Back in June of last year, I wrote a little piece on Silo Art Trails, and how … maybe… we could have our own in the Shire. I’m still very keen on the idea. Perhaps more-so now, than before.
Y’see, I’m a big believer in what an art trail can do for a community, and I also think that it would be the most amazing tribute to all of those people who have volunteered their time, energy and donated the same, with goods and cash, to helping those impacted by the worst bushfires Australia has seen.And we could do it for them.
From Gembrook to Koo Wee Rup, from Officer to Bunyip, we could create one long tribute, that would raise hopes, bring people here to see, and then move on to the fire-affected areas to rejuvenate their economies, and remind us all what it truly is to be Australian. To help each other, in times of adversity.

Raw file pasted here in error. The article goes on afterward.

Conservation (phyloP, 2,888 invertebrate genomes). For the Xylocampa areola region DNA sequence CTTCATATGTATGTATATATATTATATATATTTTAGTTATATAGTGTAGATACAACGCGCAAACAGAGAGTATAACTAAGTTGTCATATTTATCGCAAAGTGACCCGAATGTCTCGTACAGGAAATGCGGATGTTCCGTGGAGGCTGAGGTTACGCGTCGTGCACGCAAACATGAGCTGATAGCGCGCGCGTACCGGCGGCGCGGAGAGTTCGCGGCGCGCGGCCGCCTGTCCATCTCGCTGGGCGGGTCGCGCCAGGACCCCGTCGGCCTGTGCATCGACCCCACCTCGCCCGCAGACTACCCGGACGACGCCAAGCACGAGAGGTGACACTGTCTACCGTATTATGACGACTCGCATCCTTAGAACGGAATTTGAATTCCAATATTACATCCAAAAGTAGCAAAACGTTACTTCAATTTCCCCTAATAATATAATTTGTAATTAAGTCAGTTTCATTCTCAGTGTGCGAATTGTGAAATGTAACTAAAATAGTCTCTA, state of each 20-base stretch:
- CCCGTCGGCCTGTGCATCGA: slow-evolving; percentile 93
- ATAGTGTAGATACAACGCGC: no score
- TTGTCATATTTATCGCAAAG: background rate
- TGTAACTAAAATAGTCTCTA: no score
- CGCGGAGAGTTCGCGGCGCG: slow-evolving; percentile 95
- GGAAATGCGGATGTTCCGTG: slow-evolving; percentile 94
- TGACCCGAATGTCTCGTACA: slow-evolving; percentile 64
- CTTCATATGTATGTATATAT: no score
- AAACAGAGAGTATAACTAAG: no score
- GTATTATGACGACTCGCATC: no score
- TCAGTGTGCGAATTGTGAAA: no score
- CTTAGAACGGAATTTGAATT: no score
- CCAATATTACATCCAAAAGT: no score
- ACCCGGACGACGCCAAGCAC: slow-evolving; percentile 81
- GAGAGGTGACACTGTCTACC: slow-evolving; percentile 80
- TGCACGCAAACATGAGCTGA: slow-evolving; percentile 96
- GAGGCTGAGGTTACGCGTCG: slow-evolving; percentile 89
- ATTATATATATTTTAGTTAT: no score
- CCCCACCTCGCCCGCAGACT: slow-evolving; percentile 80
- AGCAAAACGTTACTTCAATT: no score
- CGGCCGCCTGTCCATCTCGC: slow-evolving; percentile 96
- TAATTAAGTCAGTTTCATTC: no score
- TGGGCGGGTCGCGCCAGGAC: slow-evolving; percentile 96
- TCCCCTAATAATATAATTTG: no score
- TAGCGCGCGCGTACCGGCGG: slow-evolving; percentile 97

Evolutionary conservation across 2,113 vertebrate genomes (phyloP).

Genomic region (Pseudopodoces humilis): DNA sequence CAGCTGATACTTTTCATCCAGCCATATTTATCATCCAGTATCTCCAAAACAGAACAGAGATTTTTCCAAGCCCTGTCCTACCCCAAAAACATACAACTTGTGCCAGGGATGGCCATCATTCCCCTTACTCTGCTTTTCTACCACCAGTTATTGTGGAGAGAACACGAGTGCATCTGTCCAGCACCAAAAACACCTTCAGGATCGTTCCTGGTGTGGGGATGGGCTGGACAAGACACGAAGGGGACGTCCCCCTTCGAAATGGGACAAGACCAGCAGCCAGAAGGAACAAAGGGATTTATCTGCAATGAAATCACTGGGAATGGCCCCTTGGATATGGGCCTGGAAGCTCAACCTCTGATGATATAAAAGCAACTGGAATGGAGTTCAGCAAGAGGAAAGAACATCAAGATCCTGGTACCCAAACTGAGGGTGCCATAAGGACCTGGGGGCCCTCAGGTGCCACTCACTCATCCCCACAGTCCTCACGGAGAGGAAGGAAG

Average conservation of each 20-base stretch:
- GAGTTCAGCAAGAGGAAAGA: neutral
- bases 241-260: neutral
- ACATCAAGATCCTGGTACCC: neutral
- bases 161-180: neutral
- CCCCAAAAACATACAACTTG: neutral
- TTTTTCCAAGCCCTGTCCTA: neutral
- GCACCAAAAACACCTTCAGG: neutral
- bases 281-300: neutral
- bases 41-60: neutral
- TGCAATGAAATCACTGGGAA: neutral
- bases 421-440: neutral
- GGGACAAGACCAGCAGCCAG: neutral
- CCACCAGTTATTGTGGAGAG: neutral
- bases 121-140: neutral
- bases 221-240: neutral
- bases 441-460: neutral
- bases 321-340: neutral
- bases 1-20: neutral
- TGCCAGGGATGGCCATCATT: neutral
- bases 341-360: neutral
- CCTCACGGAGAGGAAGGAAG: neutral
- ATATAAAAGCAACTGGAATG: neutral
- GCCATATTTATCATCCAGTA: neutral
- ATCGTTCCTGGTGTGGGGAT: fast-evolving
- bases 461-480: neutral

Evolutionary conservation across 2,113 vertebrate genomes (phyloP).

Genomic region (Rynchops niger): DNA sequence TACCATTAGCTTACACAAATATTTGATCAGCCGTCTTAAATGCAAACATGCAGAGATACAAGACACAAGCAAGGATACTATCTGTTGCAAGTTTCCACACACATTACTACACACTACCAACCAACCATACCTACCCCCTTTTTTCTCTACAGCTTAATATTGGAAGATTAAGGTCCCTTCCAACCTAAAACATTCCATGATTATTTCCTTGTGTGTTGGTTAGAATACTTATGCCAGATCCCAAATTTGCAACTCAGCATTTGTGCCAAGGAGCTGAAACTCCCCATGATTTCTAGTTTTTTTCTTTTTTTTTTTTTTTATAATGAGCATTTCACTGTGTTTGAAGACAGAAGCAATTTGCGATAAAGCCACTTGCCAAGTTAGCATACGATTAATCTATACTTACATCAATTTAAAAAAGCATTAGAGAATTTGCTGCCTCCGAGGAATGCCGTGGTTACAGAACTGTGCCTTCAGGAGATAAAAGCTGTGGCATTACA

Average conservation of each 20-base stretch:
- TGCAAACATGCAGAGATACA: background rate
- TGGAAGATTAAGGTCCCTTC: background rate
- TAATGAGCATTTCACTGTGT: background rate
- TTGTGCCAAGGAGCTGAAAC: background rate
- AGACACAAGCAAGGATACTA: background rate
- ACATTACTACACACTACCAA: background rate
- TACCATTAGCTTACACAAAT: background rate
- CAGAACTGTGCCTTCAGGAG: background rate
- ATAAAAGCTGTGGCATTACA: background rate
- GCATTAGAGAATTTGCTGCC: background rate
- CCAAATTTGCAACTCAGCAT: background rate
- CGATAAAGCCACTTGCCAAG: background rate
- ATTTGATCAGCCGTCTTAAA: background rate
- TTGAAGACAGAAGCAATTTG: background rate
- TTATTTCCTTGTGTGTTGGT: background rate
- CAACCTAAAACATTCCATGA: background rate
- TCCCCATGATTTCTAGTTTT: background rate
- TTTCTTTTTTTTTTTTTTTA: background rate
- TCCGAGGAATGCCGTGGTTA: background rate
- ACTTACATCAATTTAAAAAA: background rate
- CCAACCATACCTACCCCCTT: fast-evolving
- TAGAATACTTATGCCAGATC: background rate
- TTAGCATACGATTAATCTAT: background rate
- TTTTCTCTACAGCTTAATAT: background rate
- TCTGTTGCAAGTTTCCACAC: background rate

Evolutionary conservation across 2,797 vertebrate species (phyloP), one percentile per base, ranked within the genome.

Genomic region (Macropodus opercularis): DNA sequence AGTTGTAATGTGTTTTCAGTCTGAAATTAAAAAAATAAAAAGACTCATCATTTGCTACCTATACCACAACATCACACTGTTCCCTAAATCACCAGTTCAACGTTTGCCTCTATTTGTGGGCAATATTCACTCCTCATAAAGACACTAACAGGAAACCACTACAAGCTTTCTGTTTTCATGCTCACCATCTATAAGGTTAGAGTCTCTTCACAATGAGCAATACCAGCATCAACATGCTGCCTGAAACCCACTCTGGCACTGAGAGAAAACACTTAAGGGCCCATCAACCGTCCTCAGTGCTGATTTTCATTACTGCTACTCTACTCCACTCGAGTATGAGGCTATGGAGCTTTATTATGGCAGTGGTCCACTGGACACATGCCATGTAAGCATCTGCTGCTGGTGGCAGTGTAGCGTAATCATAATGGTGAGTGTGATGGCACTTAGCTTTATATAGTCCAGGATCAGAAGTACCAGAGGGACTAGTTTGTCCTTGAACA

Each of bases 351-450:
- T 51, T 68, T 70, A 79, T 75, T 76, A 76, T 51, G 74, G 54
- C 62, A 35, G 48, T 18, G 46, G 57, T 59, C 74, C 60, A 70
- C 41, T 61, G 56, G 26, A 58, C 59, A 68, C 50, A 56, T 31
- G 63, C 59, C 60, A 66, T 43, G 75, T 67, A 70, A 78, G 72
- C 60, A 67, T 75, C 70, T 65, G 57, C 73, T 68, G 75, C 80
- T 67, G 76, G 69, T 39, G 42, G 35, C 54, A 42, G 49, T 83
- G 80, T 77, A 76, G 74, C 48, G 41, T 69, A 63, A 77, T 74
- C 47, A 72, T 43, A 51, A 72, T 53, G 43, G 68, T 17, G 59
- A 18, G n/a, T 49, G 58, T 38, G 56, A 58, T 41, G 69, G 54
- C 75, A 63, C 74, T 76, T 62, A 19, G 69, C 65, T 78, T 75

In fact, Dr. Amelia Green from Griffith University is currently studying “the capacity of Australian silo art to help empower communities, activate places and support tourism.”
Among the list of benefits her study illustrates, are:
Establish towns ‘on the map’ and signify that a community ‘lives here’.
Start new conversations, not just for size and visual impact of each mural, but also the messages contained within (e.g. consider how the Water Diviner silos by artist Fintan Magee in Barraba invites the question ‘What is Water Divining?’, broader discussions about the community and other stories about traditional ways of life).
Invoke relationships to the environment (connections to the land, the sea and local fauna have remained common threads since the first silos in Northam, Western Australia).
Encourage face-to-face social interactions amongst the community and tourists around base of the silos, other areas in viewing distance, nearby camping sites etc.
Stimulate surrounding public space upgrades (e.g. general beautification, public seating improvements, dedicating viewing infrastructure) in response to increased usage.